Stock brokers acting in your best interest

In an earlier draft of the legislation, people you pay to recommend stocks and mutual funds would’ve been legally obligated to act in your best interest, recommending purchases that got you the most for your money instead of in your suitable interest, recommending purchases that benefit you a little, but also the broker quite a bit. This clear directive didn’t make it into the final law, but it does give that authority to the Securities and Exchange Commission, after a six-month study.

Buying a home

Institutions must be able to document a buyer’s ability to repay a home loan. In addition, financial incentives that encouraged loan companies to steer buyers into more costly loans will be prohibited.

TARP program shut down

The Troubled Asset Relief Program from 2008, probably the least popular government initiative in a generation, is shut down effective immediately, instead of waiting for its expiration date on October 3rd.

An end to Too Big to Fail

The new law provides the government the authority to break up institutions which are failing and sell their assets in order to recoup the cost of dissolving them. I put this at the bottom of the likelihood list, since nobody really expected “too big to fail” to happen the first time. Nobody who had a loud enough megaphone, anyway. In addition, the law clearly states that taxpayers will not be responsible to save a failing financial company or to cover the cost of its liquidation. Many of the complaints surrounding the 2008 bailout were along the lines of “these institutions will just continue to take risks because they know the public will foot the bill.” But now that would be illegal.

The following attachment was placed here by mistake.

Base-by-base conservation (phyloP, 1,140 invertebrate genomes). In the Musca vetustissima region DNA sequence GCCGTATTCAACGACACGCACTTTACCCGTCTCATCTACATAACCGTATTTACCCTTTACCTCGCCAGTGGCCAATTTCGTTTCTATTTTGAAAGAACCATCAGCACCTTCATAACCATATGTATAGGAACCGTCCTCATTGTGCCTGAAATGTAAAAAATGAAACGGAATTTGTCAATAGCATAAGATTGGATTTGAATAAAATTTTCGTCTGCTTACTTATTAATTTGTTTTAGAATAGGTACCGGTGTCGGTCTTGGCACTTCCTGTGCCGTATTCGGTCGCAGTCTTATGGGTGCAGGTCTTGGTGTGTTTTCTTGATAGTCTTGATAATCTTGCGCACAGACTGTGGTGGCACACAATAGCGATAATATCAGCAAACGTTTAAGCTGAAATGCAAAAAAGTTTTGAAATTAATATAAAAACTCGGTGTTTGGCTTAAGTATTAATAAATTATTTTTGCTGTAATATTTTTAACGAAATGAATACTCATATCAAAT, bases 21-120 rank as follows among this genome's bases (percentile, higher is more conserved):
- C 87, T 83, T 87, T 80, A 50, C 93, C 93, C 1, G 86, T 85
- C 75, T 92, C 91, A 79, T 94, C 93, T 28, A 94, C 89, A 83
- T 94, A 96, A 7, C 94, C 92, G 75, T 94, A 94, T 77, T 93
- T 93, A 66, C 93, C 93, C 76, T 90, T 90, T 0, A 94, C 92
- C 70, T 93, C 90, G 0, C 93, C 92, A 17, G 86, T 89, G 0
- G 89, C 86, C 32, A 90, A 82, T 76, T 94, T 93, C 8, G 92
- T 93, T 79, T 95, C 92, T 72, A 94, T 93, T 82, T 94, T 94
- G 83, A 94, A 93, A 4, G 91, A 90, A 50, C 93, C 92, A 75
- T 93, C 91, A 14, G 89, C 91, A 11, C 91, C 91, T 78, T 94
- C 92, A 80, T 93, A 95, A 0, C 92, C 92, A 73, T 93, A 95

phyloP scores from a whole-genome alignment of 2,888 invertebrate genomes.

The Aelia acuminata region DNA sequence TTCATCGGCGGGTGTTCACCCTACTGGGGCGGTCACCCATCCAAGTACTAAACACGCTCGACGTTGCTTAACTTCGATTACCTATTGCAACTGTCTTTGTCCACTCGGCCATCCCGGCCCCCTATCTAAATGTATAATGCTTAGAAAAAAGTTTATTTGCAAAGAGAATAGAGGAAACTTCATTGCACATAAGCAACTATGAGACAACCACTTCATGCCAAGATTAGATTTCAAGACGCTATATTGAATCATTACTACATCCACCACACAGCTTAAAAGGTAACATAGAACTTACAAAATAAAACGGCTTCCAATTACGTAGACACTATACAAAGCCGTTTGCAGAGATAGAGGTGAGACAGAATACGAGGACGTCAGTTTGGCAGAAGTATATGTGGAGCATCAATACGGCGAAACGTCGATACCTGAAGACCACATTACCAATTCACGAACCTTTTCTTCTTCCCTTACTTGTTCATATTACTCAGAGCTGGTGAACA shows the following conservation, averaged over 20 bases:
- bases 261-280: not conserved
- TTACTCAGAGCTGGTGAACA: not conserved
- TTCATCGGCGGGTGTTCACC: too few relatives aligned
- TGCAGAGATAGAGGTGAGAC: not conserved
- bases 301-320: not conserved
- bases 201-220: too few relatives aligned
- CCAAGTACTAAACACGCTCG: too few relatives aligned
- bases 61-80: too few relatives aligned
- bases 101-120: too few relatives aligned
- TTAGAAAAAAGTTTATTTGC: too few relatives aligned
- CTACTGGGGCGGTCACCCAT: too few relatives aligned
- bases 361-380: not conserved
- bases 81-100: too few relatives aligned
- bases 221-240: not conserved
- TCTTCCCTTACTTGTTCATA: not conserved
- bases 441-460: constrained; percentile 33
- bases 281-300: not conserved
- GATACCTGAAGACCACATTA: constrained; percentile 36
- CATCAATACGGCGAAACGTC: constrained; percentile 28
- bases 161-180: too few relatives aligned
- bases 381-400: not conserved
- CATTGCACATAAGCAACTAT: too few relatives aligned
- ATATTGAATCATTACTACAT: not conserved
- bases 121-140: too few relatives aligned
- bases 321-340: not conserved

Factbox: Long to-do list ahead for financial regulators, Reuters, July 15 2010

What Financial Reform Means to You, Stacy Johnson, MSN Money, July 15 2010

Dodd-Frank Wall Street Reform: Conference Report Summary, United States Senate Commission on Banking, Housing & Urban Affairs

Updated February 10, 2011 and originally published July 16, 2010. If you enjoyed this article, subscribe to the RSS feed or receive daily emails. Follow @ConsumerismComm on Twitter and visit our Facebook page for more updates.

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About the author